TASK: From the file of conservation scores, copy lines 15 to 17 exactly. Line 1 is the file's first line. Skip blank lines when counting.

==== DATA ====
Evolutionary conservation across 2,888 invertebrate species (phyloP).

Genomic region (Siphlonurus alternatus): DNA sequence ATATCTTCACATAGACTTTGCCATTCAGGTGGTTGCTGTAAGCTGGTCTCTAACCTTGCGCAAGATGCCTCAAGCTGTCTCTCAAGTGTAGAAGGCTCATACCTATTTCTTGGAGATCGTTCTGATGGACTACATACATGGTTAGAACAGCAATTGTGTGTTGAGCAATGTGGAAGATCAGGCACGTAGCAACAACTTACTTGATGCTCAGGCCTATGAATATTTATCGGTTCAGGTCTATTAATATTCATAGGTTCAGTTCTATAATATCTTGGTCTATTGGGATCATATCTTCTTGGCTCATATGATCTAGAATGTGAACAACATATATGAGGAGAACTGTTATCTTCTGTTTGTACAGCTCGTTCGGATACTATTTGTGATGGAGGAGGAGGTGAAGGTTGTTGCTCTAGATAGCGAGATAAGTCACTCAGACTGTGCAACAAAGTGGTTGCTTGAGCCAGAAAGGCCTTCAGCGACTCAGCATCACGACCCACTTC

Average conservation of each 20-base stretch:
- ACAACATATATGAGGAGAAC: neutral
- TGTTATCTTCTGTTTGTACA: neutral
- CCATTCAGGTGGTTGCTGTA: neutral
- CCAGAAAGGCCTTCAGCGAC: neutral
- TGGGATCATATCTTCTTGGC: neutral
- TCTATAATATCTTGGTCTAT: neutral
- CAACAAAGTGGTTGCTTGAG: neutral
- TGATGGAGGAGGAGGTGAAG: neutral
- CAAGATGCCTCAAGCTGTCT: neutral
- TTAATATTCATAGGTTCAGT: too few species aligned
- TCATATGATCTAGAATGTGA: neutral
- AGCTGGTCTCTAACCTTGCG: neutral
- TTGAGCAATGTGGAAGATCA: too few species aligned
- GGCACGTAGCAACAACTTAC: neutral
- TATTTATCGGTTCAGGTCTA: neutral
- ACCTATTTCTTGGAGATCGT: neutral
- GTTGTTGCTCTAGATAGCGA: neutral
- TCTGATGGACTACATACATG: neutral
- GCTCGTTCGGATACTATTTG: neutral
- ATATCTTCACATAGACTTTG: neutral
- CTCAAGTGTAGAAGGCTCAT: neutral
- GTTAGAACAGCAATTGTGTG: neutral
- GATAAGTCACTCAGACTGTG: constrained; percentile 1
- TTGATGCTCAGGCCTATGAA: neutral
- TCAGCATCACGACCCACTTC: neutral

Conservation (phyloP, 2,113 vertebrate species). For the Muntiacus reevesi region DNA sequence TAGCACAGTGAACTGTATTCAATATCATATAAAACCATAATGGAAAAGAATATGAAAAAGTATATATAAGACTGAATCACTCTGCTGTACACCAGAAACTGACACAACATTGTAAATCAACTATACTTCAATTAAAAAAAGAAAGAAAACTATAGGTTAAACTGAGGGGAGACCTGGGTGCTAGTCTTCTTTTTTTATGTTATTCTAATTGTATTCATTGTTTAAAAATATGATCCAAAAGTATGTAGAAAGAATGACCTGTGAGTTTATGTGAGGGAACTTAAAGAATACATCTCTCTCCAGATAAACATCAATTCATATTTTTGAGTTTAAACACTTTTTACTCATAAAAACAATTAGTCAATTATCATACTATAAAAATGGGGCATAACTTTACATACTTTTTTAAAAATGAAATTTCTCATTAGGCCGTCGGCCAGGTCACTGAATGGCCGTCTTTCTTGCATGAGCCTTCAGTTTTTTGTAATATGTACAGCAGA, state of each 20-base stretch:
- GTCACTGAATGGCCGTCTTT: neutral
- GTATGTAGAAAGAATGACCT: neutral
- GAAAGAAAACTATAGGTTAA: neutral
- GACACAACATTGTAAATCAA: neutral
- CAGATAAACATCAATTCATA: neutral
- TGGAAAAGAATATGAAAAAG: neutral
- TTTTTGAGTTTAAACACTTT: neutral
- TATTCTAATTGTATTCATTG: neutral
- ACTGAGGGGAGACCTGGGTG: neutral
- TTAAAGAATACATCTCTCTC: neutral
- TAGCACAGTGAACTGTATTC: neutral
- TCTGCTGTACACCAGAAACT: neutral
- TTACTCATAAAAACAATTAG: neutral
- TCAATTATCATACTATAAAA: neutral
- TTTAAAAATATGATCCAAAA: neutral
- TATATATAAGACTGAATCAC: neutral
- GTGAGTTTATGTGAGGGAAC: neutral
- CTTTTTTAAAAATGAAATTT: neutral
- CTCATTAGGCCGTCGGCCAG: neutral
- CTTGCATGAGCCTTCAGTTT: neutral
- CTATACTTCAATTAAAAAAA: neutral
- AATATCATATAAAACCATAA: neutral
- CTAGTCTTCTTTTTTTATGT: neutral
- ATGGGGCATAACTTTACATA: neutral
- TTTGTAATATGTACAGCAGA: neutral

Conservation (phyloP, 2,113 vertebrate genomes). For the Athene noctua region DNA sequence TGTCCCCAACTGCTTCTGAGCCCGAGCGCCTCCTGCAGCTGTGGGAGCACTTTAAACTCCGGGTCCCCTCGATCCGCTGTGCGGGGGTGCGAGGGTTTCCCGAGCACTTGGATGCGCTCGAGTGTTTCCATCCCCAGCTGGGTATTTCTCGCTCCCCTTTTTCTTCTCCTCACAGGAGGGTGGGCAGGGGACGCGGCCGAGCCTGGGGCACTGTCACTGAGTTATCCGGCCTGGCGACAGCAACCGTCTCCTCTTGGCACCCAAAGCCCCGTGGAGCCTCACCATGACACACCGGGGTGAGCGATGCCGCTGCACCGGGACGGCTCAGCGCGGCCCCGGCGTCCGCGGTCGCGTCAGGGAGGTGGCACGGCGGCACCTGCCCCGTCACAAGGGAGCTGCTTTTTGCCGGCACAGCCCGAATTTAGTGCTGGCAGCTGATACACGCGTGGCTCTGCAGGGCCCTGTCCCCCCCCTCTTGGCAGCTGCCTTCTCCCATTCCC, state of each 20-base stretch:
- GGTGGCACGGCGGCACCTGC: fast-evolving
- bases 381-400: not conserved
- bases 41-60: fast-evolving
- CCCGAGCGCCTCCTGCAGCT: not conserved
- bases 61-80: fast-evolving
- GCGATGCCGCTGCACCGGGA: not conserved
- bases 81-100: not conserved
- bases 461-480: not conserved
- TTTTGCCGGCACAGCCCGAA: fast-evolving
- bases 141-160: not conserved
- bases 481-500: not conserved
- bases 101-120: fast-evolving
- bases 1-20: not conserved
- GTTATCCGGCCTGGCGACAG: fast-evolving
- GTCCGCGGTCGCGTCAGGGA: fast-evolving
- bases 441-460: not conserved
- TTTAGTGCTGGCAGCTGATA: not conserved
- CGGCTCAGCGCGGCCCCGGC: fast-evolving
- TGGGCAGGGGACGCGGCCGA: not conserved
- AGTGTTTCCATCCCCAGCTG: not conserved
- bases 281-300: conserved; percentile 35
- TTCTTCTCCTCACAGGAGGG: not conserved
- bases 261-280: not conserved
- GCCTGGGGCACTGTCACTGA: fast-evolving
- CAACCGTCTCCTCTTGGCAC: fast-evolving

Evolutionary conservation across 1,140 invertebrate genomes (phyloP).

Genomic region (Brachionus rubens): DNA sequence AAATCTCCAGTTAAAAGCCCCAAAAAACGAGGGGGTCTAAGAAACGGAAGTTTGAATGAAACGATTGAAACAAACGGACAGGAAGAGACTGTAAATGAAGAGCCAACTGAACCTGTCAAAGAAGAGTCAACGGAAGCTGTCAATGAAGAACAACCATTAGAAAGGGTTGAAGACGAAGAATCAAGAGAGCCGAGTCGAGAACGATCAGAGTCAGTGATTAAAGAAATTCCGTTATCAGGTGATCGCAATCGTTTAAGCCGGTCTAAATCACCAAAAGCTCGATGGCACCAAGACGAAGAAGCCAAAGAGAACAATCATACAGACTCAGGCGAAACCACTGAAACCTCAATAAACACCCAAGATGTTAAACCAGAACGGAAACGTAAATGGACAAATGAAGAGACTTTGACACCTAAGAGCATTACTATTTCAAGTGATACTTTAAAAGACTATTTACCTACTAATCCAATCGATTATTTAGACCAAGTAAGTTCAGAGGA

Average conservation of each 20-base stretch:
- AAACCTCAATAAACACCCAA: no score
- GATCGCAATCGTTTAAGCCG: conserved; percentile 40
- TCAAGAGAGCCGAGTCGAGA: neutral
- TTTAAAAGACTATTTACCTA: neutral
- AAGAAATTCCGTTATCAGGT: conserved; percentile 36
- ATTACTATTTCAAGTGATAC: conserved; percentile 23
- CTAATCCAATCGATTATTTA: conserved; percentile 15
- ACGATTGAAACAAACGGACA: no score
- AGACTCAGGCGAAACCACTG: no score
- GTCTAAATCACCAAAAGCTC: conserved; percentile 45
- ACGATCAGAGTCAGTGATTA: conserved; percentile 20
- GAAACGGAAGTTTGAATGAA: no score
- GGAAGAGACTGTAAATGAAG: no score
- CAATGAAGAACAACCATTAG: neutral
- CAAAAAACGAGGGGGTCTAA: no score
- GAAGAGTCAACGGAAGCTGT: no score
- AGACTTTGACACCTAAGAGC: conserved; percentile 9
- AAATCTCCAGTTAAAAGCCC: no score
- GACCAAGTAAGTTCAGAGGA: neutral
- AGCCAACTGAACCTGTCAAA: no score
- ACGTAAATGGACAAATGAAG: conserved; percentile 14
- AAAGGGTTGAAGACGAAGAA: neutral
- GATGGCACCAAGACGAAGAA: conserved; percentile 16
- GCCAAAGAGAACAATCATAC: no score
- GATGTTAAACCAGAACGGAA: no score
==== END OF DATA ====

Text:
- AGCTGGTCTCTAACCTTGCG: neutral
- TTGAGCAATGTGGAAGATCA: too few species aligned
- GGCACGTAGCAACAACTTAC: neutral